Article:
Best regards,

    The Netherlands


    August 2, 2006 at 23:47

  6. Robert,

    Thanks for the comment DocMGR looks like an interesting project. And it looks like it’s under active development which is definitely an important part of selecting the right Open Source project. Thanks for the tip.


    Steve George

    August 9, 2006 at 17:24

  7. In a previous life I implemented the Hummingbird DM product in some of the worlds largest law firms.
    I have been looking for an open source equivalent for a couple of years (I wanted to develop my own but have not had time). I found Knowledge Tree some time ago but it has really come on in the last 6-12 months, mainly with the move (as with most Open Source products) to a commercial and community edition.
    I think that features like Knowledge Tree explorer are key as, it would appear, it integrates right into windows explorer as a network share equivalent.

    Jay Greasley

    August 10, 2006 at 22:13

  8. Hello

    I am planning to present a project with an aim to minimize the internal circulation of documents in paper format, in a intitutions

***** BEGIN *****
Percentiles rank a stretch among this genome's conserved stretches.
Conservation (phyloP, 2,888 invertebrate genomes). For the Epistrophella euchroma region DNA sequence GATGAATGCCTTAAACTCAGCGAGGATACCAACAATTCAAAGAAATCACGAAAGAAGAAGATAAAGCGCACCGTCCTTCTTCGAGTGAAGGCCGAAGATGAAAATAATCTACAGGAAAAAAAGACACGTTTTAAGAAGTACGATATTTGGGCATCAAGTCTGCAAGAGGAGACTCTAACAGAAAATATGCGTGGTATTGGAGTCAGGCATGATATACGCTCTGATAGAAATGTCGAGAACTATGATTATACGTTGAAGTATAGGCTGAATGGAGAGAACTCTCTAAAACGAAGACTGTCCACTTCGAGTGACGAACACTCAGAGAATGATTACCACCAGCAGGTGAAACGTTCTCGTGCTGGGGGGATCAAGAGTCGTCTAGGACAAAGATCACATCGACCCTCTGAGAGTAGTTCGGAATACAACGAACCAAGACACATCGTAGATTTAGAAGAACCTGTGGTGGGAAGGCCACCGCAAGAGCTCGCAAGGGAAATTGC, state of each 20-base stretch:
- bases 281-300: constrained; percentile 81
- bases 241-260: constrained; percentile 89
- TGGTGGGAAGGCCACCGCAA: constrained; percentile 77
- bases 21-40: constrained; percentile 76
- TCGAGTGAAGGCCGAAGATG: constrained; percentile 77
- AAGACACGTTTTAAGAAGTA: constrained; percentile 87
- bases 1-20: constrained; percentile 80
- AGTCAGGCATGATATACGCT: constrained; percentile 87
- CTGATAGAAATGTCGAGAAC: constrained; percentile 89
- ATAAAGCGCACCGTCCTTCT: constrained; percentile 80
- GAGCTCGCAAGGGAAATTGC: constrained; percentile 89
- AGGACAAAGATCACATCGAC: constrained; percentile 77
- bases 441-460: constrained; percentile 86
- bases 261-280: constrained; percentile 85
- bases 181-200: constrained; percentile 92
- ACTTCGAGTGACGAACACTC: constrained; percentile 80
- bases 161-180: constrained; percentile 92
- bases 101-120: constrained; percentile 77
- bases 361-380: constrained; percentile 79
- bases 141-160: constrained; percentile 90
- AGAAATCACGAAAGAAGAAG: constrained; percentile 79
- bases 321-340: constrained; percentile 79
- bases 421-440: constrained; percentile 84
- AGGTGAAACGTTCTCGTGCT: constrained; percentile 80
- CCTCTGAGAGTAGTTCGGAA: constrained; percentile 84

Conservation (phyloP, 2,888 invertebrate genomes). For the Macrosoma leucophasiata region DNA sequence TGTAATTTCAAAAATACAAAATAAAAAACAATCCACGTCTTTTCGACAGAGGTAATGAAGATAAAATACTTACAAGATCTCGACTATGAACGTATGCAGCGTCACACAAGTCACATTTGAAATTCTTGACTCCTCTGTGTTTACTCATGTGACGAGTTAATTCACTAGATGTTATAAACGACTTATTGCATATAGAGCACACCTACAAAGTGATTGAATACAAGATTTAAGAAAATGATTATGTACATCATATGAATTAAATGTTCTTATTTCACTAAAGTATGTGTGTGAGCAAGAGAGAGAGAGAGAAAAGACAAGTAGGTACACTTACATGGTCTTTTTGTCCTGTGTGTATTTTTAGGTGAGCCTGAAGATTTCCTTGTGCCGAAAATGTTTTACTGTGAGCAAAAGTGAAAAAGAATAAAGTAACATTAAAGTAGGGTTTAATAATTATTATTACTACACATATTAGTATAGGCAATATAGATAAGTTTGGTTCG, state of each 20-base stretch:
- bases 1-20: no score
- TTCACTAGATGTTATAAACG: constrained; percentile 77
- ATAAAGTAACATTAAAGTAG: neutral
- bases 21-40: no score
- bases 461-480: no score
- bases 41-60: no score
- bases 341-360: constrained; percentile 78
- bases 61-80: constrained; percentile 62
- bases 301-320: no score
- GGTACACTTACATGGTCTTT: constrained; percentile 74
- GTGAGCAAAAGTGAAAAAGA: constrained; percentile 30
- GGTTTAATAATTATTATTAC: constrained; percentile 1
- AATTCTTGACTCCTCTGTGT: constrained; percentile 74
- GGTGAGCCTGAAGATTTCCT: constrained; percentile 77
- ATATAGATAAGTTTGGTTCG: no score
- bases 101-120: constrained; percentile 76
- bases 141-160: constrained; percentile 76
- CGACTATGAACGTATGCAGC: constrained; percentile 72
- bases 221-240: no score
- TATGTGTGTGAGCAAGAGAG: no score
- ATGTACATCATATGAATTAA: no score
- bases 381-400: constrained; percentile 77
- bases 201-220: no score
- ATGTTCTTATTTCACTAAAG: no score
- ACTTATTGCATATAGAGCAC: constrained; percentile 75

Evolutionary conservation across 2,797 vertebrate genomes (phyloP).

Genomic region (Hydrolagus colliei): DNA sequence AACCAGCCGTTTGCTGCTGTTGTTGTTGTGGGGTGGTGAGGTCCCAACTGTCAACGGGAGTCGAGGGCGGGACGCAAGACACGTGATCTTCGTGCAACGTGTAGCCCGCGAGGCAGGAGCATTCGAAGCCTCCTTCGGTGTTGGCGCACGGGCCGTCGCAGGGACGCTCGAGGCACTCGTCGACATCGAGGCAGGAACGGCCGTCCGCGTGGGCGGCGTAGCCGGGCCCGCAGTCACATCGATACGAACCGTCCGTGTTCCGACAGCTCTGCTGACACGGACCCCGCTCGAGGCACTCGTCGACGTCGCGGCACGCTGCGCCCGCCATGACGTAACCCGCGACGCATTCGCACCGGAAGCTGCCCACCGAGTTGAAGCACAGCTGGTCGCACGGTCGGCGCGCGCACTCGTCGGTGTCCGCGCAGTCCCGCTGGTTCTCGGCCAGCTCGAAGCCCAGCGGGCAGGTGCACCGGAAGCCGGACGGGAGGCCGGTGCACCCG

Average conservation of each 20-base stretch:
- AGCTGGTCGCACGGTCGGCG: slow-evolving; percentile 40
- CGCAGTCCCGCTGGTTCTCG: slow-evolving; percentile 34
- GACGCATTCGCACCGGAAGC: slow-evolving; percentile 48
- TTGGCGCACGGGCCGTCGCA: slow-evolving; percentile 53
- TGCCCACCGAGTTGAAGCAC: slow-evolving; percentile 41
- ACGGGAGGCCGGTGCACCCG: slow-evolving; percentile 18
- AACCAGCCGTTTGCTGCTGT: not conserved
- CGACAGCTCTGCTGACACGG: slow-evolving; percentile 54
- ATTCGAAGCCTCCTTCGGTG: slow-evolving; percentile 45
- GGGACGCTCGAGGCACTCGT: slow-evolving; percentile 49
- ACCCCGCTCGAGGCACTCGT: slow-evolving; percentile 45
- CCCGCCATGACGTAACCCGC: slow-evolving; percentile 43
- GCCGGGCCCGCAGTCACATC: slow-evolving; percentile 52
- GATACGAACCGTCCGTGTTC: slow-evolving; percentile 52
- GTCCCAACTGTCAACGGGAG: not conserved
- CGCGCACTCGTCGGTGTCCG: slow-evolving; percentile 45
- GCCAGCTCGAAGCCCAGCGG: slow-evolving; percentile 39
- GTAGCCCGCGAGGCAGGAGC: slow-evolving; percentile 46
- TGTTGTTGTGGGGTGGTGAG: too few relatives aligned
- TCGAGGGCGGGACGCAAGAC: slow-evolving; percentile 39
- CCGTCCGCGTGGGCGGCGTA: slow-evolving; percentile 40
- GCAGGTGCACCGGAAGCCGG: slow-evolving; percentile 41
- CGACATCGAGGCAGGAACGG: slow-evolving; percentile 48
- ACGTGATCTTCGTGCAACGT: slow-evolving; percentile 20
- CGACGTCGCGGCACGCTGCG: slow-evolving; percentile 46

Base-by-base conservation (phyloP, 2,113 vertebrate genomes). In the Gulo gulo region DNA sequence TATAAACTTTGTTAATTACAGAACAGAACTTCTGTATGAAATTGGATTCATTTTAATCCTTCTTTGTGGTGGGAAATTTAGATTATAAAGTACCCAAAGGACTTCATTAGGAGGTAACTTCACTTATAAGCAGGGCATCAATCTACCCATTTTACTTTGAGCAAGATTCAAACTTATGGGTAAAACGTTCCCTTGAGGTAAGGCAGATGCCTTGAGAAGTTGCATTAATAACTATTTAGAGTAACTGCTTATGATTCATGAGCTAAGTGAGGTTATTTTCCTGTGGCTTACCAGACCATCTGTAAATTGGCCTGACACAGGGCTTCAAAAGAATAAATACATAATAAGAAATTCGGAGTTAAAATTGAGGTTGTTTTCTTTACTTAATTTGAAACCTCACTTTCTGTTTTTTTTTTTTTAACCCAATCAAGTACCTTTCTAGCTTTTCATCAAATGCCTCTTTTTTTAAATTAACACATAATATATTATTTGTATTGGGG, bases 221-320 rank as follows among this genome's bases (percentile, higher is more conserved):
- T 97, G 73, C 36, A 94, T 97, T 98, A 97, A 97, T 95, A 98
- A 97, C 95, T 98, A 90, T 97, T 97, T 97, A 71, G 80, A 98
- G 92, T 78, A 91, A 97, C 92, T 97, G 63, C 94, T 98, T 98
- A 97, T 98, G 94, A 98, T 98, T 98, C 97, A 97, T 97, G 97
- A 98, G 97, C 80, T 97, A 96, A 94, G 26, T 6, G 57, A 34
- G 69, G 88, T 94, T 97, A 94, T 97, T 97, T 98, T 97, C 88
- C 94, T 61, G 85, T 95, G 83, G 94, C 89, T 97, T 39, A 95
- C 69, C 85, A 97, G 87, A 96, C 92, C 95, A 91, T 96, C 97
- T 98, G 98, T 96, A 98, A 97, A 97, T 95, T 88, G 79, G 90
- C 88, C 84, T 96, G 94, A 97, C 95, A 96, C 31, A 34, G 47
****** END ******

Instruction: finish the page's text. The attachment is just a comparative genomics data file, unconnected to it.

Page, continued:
For that, i think that will be need a system that can generate/archive documents (we use the openoffice) an interact by introduction automatically references and the name of the documents (for example taking in account the profile of the user, and the type of document that the user will edit), and associate a workflow if need.
    I think that a property also important is, after the document editor close it, from that moment the document can not be edited no more, and it will be place at the archive.
    Sorry to explain all these……
    So, may questions are:
    What aplication can be use to support this kind of project?
    Can I find developers to implement all the setting that will be need?
    Is possible to have an idea of how much it will be need of investment?



    October 31, 2006 at 17:53

  9. Try Alfresco


    commercially developed and supported, available under their own variant of the MPL i.e. brand protected.



    November 28, 2006 at 17:08

  10. […] Hey, thank for the tip. I found this page during my google search for "Knowledge Tree": Open Source document management missing Futurile That blog some other packages to try as well: Alfresco DocMgr iFolder I think all 4 (including […]